Lebanon wildfires: Hellish scenes in mountains south of Beirut

Aided by strong winds and unusually high temperatures, the fires have been described as the worst in decades.

Lebanon fire
A fire tears through a forest in the mountainous area near the village of Meshref in Lebanon's Shouf mountains [Joseph Eid/AFP]

Beirut, Lebanon – Firefighters in Lebanon on Tuesday battled massive wildfires in several areas in the country, before moderate rains in the evening brought them under control in most affected areas.

With more than 100 blazes erupting from north to south over the past two days, Raymond Khattar, the director-general of Lebanon’s Civil Defence, described the forest fires as the worst to have hit the country in decades.

At least one man died from suffocation after battling a fire in the city of Aley for several hours. Lebanese media also reported that a woman had lost her life after being run over by a fire truck in the southern coastal city of Sidon.

The Lebanese Red Cross announced that they had treated more than 70 people at a field hospital in Damour, mostly for smoke inhalation, minor burns and other light injuries.

The areas most heavily affected were in the Chouf and Metn regions, in the lush Mount Lebanon mountain range east and southeast of the capital, Beirut.

Aided by strong winds and unseasonably high temperatures, the fires ate their way through dense forest near the towns of Meshref and Damour in Chouf and swept into the residential areas overnight on Monday, leading many families to flee their homes.

Videos shared on social media showed hellish scenes of fires sweeping along roadways, releasing hails of embers onto onlookers.

The Lebanese state’s ability to combat the rapidly spreading fires quickly came into question, especially given that three aircraft specialised in fighting blazes remained grounded at the airport of Beirut, on Tuesday.

The three Sikorsky S-70 model helicopters were donated to the Lebanese state in 2009, taking part in firefighting missions for several years before falling into disrepair. They have remained non-operational for at least five years due to the failure of successive governments to fund their maintenance.


At the same time, dozens of Civil Defence teams were fighting the fires with little technical capabilities, even enlisting the use of anti-riot vehicles mounted with water cannons.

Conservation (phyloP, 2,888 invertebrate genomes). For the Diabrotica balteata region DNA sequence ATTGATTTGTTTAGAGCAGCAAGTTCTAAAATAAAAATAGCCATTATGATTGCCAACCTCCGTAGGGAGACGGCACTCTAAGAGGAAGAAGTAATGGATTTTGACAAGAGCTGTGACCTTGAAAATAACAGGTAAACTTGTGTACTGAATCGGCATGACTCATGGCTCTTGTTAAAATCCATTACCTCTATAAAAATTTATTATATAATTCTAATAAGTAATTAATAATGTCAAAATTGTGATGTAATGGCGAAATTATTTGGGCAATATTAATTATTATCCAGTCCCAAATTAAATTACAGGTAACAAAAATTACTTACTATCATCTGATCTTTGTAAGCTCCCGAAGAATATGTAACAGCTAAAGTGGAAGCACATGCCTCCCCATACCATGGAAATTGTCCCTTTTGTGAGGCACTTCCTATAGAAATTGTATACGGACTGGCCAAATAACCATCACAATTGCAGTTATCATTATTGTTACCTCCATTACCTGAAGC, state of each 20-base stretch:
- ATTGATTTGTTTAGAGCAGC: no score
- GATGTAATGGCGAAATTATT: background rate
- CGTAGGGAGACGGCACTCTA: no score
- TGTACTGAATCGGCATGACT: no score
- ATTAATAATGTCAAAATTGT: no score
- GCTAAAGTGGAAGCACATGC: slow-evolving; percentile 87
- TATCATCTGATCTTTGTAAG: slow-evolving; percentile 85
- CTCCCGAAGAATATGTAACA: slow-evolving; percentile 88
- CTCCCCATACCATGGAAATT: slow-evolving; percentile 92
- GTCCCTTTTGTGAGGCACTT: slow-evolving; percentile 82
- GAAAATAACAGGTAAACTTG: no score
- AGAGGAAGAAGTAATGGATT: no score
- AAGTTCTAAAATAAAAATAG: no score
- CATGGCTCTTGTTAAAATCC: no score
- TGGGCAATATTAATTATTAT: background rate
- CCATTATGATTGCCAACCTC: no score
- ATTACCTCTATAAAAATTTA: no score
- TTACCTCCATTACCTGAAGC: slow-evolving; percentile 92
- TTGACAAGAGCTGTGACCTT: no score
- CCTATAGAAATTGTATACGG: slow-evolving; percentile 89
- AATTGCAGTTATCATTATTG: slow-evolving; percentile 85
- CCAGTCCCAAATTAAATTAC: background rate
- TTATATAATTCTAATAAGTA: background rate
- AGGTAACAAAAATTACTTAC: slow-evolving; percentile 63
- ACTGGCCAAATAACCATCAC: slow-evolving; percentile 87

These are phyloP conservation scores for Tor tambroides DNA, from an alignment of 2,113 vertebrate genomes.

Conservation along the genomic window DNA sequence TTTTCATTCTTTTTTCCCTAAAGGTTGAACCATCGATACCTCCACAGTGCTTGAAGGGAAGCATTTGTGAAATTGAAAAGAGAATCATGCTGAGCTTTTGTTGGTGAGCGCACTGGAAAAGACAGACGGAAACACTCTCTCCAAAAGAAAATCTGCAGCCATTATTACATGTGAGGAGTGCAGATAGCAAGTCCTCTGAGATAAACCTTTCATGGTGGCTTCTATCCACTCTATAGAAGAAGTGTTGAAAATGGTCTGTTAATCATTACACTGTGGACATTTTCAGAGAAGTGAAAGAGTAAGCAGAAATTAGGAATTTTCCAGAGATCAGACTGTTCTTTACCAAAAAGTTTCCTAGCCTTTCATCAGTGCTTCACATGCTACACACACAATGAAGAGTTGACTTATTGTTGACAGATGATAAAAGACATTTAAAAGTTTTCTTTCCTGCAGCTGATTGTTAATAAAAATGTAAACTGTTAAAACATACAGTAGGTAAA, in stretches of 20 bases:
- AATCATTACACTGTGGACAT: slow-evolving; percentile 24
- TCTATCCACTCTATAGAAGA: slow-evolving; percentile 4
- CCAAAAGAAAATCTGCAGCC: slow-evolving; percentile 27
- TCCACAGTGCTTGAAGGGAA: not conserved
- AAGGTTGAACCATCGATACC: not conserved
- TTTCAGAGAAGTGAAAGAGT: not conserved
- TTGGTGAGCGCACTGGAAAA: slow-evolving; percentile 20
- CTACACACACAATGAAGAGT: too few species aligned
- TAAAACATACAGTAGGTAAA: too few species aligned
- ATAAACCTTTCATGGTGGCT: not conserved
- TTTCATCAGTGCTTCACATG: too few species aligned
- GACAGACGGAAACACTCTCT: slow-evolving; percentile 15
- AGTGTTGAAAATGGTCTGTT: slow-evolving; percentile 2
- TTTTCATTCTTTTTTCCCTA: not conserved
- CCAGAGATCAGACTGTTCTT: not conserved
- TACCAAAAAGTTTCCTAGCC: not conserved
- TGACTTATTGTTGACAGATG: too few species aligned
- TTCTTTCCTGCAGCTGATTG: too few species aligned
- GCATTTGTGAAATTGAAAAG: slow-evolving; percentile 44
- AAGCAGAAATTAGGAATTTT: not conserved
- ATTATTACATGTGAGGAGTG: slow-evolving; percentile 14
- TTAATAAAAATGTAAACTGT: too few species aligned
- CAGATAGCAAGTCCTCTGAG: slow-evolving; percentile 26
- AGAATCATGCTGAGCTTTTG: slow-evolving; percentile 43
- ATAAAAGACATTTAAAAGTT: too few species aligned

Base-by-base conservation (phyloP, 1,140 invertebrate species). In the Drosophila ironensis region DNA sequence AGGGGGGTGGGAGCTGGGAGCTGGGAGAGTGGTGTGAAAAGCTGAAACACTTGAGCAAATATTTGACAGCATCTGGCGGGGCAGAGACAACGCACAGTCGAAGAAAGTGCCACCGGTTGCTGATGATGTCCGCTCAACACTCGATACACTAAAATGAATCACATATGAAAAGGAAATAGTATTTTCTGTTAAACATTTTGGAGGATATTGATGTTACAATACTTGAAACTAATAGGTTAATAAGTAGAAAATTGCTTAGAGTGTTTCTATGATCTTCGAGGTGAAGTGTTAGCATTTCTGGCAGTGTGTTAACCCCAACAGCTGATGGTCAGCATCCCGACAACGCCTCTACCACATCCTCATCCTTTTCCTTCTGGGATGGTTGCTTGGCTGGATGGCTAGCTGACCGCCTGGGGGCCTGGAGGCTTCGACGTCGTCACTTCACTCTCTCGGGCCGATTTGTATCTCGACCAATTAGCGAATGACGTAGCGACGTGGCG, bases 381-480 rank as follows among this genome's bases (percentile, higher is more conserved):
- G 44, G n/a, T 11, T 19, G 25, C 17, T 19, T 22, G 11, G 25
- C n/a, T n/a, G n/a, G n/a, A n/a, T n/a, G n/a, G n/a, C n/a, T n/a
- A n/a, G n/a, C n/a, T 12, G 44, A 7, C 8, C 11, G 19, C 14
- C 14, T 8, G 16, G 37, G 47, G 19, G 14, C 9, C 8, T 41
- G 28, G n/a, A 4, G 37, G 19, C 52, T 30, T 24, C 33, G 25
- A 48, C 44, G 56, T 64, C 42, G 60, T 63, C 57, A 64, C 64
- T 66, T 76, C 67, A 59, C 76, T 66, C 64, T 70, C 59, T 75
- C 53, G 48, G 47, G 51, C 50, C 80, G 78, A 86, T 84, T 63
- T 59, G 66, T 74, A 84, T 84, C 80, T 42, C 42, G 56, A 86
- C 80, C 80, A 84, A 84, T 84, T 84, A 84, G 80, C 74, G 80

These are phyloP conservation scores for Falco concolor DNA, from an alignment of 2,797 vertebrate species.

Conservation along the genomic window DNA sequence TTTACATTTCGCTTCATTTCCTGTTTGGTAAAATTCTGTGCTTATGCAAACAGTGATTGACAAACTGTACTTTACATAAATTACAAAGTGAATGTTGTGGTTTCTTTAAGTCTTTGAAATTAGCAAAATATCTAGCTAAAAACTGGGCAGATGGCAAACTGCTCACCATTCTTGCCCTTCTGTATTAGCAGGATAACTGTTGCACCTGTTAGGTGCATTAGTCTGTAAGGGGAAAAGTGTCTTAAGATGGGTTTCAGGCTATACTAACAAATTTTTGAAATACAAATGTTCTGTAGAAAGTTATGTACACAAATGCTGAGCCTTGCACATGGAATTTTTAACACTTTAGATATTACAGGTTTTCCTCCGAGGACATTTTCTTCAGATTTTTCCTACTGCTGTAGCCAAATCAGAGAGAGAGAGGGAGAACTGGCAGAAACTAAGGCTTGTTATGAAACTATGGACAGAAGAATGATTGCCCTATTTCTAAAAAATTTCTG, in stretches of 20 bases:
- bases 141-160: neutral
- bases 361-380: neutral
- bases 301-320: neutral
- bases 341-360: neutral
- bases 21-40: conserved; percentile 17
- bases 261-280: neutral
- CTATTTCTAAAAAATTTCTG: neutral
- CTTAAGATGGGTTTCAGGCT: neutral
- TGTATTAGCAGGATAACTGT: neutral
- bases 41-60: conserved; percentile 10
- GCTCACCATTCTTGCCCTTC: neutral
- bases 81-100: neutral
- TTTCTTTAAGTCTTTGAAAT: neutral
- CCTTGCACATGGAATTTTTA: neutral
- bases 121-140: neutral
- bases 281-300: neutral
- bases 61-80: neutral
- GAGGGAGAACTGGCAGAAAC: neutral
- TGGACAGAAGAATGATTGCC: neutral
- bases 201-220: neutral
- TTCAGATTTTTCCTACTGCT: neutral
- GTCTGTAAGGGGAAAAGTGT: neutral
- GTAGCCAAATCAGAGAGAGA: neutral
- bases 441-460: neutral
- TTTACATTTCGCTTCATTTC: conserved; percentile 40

As criticism mounted on social media, Lebanese officials sought international assistance to tackle the fires. Two Cypriot aircraft began helping Lebanese Army helicopters in firefighting operations as of Tuesday morning, while a further two planes supplied by Jordan arrived at Beirut airport on Tuesday night. 

Greece also deployed two aircraft that were imminently expected in Beirut.

Despite the respite brought by rains on Tuesday evening, there are fears that the blazes will reignite as the weather forecast for Wednesday predicts strong winds up to 45 kilometres (28 miles) an hour and temperatures of up to 35 Celsius (95 Fahrenheit).

George Mitri, director of the land and natural resources programme at the University of Balamand, said this meant the already-severe devastation would continue.

Before the recent fires, Lebanon had already lost three million trees in 2019 alone from forest fires, equivalent to all trees planted in reforestation initiatives over the last 15 years, Mitri said.

That figure equated to about 1,300 hectares (3,212 acres) lost this year, which is already above average. But Lebanon had lost at least another 1,200 hectares (2,965 acres) in just the last three days, Mitri added, meaning that the country had now lost double the yearly average.

“We have a new record in the extent of burned areas and the number of trees,” he told Al Jazeera. “It’s absolutely catastrophic to our national biodiversity.”

Source: Al Jazeera